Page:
Kathy Hunt | June 06, 2009
Article from: The Australian
The Weight of Silence
By Catherine Therese
Hachette, 284pp, $29.99
AS this book demonstrates, becoming a writer in Australia does not begin with a declaration of intent. This may happen in the US and the old world but it is different here, historically so in a country that loves talk but suspects language. Pots and paintings can be held and hung but, prizes aside, an appreciation of the real weight and value of words is not endemic.
Perhaps this is why so many official ways have been found to legitimise and justify writing, from the humble community house and its creative writing class to the PhD pot of gold at the end of the academic rainbow, where many hands make light work of what should always be an individual endeavour, as lonely as that is.
Publishers also play a role in shaping a nation's literature, as distinct from merely printing and selling books. Hostages to their simple but inflexible financial agendas, they are bookies in all but name, backing the safe and predictable over the dark, bolting horses of originality and talent. Occasionally, however, something unexpected happens in the neatly regulated world of international publishing, and this is it.
Born quietly in 1965 -- quietly because her mother never made a sound in the labour ward -- Catherine Therese wrote the first draft of this memoir when she was four. This would have been about the time her mother chased her on to the family's Blacktown veranda at the point of a purple feather duster, the colour remembered 40 years later by a girl born to write about it.
In a nod to the era, Therese summons up the Vietnam War, Vatican II and the slow erosion of the White Australia Policy. More importantly, it was also the time her father went from liking to needing a drink, just one of the secret burdens implied in the book's title.
Any writer will tell you that living in fear stamps experience on the creative mind. The Weight of Silence is fuelled by the author's childhood fears: fear of her father's alcoholic rages, fear for her mother, fear of being the odd sock in her family and outside it, fear, a writer's fear, of being a nobody, of disappearing in the mix, of never existing on the page.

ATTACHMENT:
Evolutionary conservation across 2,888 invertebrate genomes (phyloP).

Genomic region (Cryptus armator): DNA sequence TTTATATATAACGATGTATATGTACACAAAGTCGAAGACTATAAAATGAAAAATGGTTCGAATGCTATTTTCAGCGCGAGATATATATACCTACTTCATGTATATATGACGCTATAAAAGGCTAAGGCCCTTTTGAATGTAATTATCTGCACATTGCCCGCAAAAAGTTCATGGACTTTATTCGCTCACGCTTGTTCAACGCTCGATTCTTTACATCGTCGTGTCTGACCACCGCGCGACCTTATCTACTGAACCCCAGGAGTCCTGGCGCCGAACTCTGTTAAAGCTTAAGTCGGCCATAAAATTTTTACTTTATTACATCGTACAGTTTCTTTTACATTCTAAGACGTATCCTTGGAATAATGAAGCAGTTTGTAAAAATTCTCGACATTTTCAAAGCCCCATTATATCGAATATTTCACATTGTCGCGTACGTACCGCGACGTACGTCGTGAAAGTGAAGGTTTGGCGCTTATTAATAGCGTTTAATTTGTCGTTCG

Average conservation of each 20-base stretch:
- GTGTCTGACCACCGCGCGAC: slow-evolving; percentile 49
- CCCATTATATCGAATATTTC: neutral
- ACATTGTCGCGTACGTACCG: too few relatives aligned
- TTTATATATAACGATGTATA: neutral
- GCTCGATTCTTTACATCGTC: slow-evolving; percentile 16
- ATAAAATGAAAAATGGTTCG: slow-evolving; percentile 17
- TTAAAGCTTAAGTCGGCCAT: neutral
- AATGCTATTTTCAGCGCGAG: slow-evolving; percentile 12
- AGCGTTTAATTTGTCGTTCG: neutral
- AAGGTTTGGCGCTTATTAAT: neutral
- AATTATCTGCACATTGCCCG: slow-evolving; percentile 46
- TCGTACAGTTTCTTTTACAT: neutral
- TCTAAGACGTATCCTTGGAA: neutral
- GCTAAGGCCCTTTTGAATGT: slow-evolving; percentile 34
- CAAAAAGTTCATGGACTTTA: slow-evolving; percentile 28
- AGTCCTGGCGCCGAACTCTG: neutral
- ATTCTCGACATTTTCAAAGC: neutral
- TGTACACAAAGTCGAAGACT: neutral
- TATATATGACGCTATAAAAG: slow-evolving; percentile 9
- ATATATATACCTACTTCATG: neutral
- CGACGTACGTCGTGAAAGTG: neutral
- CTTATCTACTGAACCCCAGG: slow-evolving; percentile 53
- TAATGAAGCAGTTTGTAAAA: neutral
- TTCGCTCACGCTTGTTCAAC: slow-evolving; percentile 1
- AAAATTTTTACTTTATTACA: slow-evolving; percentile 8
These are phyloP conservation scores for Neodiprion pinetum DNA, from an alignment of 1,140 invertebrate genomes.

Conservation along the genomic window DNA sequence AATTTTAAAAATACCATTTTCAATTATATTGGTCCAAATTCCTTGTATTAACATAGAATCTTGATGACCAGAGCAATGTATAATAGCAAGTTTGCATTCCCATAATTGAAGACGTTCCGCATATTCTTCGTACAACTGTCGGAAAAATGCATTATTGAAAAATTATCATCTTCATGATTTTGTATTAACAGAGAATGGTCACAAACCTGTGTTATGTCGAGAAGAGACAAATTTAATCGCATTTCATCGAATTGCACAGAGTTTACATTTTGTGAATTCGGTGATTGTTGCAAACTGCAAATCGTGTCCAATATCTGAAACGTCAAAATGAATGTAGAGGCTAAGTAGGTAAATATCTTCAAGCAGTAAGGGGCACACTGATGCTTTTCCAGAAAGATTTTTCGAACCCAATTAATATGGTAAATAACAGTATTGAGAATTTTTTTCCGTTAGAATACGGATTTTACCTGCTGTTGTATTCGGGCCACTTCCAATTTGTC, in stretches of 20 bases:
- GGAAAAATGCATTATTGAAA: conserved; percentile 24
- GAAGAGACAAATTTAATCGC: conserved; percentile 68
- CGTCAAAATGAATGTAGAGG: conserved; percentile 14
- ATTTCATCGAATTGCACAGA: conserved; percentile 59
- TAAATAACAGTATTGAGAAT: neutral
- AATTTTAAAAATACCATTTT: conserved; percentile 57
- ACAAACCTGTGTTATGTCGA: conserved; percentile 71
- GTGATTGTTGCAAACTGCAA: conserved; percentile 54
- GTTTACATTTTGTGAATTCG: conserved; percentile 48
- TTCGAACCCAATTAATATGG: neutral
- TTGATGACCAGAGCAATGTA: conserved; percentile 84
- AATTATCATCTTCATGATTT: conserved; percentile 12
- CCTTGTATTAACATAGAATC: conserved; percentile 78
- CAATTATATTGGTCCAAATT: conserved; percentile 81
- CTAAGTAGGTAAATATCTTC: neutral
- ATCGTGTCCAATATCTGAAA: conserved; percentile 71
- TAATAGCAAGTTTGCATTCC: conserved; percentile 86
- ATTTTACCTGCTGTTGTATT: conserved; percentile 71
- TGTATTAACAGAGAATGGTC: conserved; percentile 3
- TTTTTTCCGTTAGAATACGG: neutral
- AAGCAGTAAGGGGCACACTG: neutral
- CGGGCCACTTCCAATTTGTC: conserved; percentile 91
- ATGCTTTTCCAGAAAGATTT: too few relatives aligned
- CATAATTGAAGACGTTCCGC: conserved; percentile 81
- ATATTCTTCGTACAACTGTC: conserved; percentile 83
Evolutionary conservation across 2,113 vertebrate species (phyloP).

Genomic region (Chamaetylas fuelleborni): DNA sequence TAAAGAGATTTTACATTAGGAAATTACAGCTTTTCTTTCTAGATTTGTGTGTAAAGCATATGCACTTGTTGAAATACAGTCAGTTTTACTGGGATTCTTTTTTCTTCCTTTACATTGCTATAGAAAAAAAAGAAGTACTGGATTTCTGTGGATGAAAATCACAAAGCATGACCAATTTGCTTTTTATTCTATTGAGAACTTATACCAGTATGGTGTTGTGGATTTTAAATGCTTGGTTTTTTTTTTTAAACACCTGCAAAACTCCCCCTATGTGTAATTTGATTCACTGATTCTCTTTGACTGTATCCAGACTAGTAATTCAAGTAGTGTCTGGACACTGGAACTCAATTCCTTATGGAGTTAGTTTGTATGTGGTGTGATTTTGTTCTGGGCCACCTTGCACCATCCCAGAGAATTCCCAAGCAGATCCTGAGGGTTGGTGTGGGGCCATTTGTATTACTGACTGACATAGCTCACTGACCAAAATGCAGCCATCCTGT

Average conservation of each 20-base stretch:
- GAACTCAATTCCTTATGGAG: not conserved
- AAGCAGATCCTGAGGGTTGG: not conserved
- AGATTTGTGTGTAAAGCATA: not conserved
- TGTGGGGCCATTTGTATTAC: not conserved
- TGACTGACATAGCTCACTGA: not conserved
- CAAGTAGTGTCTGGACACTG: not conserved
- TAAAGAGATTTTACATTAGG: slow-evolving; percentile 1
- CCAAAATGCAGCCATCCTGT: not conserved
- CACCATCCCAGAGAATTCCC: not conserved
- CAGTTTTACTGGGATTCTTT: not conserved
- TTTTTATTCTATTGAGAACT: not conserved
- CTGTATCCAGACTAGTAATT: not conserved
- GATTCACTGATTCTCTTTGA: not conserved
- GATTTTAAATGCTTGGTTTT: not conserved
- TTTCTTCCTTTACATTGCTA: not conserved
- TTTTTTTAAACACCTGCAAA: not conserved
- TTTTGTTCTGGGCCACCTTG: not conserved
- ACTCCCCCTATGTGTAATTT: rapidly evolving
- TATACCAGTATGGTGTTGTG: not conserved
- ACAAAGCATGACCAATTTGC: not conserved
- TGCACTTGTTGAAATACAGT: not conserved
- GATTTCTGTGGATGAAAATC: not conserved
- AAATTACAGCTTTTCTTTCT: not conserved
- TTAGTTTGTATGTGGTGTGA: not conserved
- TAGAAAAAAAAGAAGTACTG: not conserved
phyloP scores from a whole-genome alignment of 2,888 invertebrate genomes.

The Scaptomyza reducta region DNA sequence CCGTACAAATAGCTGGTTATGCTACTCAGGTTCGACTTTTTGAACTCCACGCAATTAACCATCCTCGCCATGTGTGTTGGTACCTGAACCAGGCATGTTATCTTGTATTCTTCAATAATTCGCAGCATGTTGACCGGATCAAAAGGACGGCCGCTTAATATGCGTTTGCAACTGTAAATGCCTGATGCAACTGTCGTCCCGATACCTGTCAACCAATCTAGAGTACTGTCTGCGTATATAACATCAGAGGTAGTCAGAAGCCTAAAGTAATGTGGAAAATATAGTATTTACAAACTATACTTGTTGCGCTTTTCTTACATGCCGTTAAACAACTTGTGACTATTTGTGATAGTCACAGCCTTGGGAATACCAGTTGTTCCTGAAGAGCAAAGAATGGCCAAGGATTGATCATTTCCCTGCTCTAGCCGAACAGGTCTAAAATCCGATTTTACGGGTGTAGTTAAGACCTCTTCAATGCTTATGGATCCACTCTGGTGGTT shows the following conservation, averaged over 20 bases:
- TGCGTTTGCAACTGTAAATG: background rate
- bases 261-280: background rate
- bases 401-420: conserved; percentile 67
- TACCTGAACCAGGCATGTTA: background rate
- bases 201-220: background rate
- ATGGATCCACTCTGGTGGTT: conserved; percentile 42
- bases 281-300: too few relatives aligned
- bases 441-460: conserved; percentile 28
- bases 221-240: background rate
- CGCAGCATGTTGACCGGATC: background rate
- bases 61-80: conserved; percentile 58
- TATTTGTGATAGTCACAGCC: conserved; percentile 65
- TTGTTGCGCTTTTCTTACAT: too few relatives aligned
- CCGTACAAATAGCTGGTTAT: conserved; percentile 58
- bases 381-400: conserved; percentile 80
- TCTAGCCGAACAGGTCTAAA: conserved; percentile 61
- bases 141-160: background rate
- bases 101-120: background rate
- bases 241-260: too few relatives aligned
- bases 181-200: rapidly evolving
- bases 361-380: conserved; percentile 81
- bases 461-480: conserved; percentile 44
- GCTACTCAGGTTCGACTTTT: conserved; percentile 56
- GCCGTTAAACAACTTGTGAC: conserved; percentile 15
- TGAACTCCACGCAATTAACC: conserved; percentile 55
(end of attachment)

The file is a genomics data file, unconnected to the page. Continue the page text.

Therese need not have worried. A force of nature, she explodes in print, leaving the PR girls scrambling after her in a messy, inarticulate attempt to package her themes: the child's experience; family life; the importance of remembering; losing yourself; finding yourself; growing up in an alcoholic household; and, the big one, teenage pregnancy.
"How did I end up a slut up the duff?" our heroine asks, Answer: the same way as everyone else, but with a little more sand in your pants.
Climaxing in possibly the longest, loudest labour ward scene in modern Australian writing, the newborn weight of silence comes in at a good old-fashioned nine pounds, four ounces. It's a boy, fathered by the revolting Arnold, a totally unsuitable and therefore irresistible swain. In one of her pithy observations Therese describes the doomed relationship: "The more we went together the less of him showed up." But "the lost puppy thing he did with those eyes" is addictive, even if his vocabulary is in single digits and rarely goes beyond "Yee-ha."
Being young, Catholic and pregnant is confusing for the girl who took Maria Goretti for her confirmation name. The patron saint of rape victims, the Italian martyr with the multiple stab wounds has it all over a schoolgirl of easy virtue who, for her sins, must climb the mountain of paperwork pertaining to premature pregnancy.
What, for example, does BFA mean? Big fat ankles? Bachelor of fine arts? She is shocked to learn that the initials stand for baby for adoption. Having dished up nearly two pages of full stops to indicate that words have failed her in communicating her stunned reaction to being pregnant, the writer also gives us 1 1/2 of BFAs to emphasise the seriousness of that predicament. It is bold, brave and visually stimulating, a style spike in a book that combines prose, performance poetry and a kind of rap.
Hatched mainly at the Varuna Writers House, in the Blue Mountains, west of Sydney, a property donated by genteel author Eleanor Dark, such pyrotechnics may seem radical, but Dark herself was no stranger to experimentation or controversy, and if people imagine that Therese is less of a writer for being hip and lively let me disabuse them of the notion.
She may never write another book -- this is, after all, a memoir that has been incubating all her life and is now out of her system -- but what she has done and how she has done it is what good and great writing is all about. Yee-ha.
Kathy Hunt is a literary critic based in rural Victoria.